• George Packer on Obama's Delicate Foreign-Policy Dance  President Obama doesn't want to echo "the arrogance and the folly" of the George W. Bush administration, but as Packer observes in a piece for The New Yorker, he may be erring on the side of caution. "Where there’s a strategic interest, as in Ethiopia, which has jailed dozens of journalists and opposition politicians, the [American] policy is mainly accommodation," Packer writes. Yet Obama would serve the good, and do himself political favors at home and abroad, by taking a firmer stance against human-rights abuses--first and foremost in Egypt, which "represents the most significant prospect for democratic reform in the Arab world."
  • Susie Orbach on Male-Mannequin Emaciation  In a column for The Guardian, Orbach, an author and psychoanalyst, reports with some consternation that male mannequins in department stores have lately aped the unhealthily skinny body types that have been marketed to women for decades. Orbach sums up the pressures now being imposed on men by the profit-hungry personal-appearance industry: "Transform your body, use male moisturiser, make up, get rid of those man boobs, see yourselves as a diminutive pouting strutting yet vulnerable boy/man whose ideal body is ever shrinking." Her advice? "Don't do it, guys. Reject this new uniformity. Dare to be as physically robust and varied as you always were."
  • Paul Krugman on Sex, Drugs, and the Oil Spill  But not really. Musing on persistent attempts to brand the oil spill in the Gulf as "Obama's Katrina," the New York Times columnist identifies the appropriate scapegoat for public censure. "It’s already obvious both that BP failed to take adequate precautions and that federal regulators made no effort to ensure that such precautions were taken," writes Krugman, pointing to the Minerals Management Service. But, he notes, "the troubles at Interior weren’t unique: they were part of a broader pattern that includes the failure of banking regulation and the transformation of the Federal Emergency Management Agency, a much-admired organization during the Clinton years, into a cruel joke. And the common theme in all these stories is the degradation of effective government by antigovernment ideology.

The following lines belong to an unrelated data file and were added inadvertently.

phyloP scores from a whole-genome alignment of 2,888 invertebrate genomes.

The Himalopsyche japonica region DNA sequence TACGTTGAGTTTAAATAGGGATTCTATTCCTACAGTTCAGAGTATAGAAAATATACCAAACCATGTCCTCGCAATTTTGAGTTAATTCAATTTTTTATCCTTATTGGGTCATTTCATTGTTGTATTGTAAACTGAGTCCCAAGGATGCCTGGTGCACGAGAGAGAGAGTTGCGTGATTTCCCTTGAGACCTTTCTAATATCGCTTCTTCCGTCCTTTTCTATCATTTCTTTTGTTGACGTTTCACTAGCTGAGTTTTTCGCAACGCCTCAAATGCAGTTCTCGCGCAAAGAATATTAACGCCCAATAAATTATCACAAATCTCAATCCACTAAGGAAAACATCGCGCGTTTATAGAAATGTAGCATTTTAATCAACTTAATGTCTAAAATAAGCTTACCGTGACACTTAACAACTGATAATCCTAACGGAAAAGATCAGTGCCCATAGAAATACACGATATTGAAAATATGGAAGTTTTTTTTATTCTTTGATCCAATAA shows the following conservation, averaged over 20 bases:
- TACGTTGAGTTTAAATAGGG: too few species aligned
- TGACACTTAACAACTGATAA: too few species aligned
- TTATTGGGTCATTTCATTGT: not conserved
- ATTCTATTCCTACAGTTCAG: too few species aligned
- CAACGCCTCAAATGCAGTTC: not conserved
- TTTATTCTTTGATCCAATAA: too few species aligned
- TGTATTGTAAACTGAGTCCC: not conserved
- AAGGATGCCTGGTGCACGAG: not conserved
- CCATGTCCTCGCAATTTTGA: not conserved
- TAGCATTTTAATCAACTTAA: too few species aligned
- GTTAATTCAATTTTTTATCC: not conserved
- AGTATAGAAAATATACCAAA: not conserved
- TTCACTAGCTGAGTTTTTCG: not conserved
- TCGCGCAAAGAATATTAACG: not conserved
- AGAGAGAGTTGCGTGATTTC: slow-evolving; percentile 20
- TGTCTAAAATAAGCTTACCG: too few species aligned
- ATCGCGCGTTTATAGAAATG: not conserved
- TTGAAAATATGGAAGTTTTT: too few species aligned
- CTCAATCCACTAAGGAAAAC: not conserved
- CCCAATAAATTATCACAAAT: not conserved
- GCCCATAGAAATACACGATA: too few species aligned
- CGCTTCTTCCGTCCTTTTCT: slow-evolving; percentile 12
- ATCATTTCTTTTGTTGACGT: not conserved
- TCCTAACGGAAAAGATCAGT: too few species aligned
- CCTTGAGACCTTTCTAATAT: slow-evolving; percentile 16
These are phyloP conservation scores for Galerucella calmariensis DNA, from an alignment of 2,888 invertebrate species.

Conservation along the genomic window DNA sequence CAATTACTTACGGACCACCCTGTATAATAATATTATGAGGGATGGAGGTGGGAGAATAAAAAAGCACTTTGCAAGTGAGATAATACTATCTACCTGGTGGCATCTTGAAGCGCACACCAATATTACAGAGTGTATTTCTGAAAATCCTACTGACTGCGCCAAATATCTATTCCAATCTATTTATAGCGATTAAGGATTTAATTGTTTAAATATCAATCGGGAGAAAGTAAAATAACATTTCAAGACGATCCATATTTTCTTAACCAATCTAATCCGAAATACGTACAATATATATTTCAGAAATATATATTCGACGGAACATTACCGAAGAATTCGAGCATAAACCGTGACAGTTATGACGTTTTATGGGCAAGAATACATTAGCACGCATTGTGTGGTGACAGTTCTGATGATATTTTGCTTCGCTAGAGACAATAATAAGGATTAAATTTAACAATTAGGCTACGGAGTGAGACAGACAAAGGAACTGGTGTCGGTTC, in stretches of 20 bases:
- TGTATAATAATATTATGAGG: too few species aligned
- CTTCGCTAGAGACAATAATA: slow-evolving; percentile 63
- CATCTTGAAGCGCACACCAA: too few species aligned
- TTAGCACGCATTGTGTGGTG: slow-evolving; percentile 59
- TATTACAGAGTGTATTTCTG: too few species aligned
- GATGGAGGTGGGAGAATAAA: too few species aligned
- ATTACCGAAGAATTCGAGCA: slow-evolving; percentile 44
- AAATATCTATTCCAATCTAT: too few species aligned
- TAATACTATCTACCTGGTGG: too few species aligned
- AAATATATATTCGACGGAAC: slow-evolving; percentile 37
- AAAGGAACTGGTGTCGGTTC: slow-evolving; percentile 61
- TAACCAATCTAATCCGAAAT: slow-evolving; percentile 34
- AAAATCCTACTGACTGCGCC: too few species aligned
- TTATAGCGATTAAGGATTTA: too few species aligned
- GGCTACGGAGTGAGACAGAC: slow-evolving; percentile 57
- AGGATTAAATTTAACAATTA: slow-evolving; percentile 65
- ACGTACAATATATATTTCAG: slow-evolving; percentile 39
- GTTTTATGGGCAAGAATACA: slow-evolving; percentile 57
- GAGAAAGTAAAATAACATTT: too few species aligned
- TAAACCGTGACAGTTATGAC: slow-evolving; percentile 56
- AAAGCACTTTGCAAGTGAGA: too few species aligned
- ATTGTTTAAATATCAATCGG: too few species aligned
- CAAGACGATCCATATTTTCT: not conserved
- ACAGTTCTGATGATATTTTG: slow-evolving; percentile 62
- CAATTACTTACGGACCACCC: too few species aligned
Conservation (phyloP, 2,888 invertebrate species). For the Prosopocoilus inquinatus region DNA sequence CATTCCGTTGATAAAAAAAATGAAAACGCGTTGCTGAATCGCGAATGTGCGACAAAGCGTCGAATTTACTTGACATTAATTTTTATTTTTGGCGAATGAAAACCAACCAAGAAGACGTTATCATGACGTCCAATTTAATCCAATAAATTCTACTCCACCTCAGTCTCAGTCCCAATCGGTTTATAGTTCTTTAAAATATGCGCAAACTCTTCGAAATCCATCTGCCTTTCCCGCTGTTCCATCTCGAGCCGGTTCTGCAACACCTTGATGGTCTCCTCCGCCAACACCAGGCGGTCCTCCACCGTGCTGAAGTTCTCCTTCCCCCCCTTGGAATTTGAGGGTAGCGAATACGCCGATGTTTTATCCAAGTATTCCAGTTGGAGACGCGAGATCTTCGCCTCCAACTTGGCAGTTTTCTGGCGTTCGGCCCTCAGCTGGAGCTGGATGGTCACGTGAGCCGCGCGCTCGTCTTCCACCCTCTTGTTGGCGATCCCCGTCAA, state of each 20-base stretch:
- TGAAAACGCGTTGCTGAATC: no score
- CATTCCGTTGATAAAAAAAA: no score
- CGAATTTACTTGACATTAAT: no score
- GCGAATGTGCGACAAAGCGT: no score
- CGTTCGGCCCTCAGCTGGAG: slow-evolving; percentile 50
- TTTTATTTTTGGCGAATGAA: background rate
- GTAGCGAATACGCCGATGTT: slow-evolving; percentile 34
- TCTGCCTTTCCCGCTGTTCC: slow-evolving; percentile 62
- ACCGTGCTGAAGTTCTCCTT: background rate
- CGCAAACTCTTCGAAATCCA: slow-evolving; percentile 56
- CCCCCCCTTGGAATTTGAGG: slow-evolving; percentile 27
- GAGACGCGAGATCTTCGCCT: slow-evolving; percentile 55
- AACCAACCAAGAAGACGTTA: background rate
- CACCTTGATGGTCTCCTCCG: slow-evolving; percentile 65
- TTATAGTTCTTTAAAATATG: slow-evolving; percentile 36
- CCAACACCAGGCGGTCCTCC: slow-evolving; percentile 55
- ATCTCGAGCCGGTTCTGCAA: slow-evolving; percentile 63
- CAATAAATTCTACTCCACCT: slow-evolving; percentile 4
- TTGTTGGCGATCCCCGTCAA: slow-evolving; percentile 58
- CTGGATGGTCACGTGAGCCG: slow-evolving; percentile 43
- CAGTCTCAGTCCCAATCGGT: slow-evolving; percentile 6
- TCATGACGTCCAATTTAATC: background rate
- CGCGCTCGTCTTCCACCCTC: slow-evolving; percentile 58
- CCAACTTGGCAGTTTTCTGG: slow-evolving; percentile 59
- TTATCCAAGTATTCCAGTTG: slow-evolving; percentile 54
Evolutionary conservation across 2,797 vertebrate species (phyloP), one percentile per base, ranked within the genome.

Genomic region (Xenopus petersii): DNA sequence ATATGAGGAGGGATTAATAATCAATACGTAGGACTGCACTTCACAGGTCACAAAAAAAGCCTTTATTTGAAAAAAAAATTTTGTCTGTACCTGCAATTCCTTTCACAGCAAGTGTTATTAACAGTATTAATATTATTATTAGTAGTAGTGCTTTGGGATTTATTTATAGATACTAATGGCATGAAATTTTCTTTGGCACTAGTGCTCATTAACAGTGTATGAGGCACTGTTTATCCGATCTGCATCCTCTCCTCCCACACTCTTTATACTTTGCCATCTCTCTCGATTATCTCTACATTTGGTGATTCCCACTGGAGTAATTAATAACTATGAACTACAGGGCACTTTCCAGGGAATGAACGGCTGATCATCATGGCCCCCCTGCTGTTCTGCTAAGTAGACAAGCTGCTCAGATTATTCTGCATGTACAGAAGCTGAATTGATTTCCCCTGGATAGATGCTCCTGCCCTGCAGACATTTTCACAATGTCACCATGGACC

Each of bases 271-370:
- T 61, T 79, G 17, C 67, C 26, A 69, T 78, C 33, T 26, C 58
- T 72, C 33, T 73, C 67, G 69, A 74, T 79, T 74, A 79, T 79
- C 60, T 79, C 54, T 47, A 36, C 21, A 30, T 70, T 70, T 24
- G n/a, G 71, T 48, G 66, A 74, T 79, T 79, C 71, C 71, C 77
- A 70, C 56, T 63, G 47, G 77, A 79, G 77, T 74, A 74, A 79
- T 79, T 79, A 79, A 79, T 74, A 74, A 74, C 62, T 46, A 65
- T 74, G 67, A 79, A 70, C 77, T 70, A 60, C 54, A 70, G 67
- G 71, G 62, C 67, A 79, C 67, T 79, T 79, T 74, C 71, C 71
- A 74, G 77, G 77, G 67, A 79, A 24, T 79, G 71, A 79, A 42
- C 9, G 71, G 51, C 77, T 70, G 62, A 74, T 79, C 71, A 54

• Robert Samuelson on the Welfare State's Death Spiral In light of the ongoing financial shake-up in Greece and the EU, the Washington Post columnist paints a bleak picture of the future of the welfare state, asserting that "virtually every advanced nation, including the United States, faces the same prospect" of state bankruptcy. "The welfare state's death spiral is this," argues Samuelson. "Almost anything governments might do with their budgets threatens to make matters worse by slowing the economy or triggering a recession." He concludes: "What happens if all these countries are thrust into Greece's situation? One answer -- another worldwide economic collapse -- explains why dawdling is so risky. "
  • David Ignatius on Pitfalls in Afghanistan As the White House prepares to receive Hamid Karzai, the Washington Post columnist outlines cracks in the administration's plan for a July 2011 transfer of military duties to the Afghans. In Marja, for example, "plans for the Afghans to provide more security and better governance there are off to a shaky start." Ignatius biggest misgivings arise from Karzai himself, who has shown himself to be a less than reliable ally. "Karzai's anti-U.S. diatribes of a month ago have been papered over, but not the concerns about whether he can provide strong leadership in an Afghanistan where the central government and Karzai's own family are widely seen as weak, corrupt and out of touch," he argues.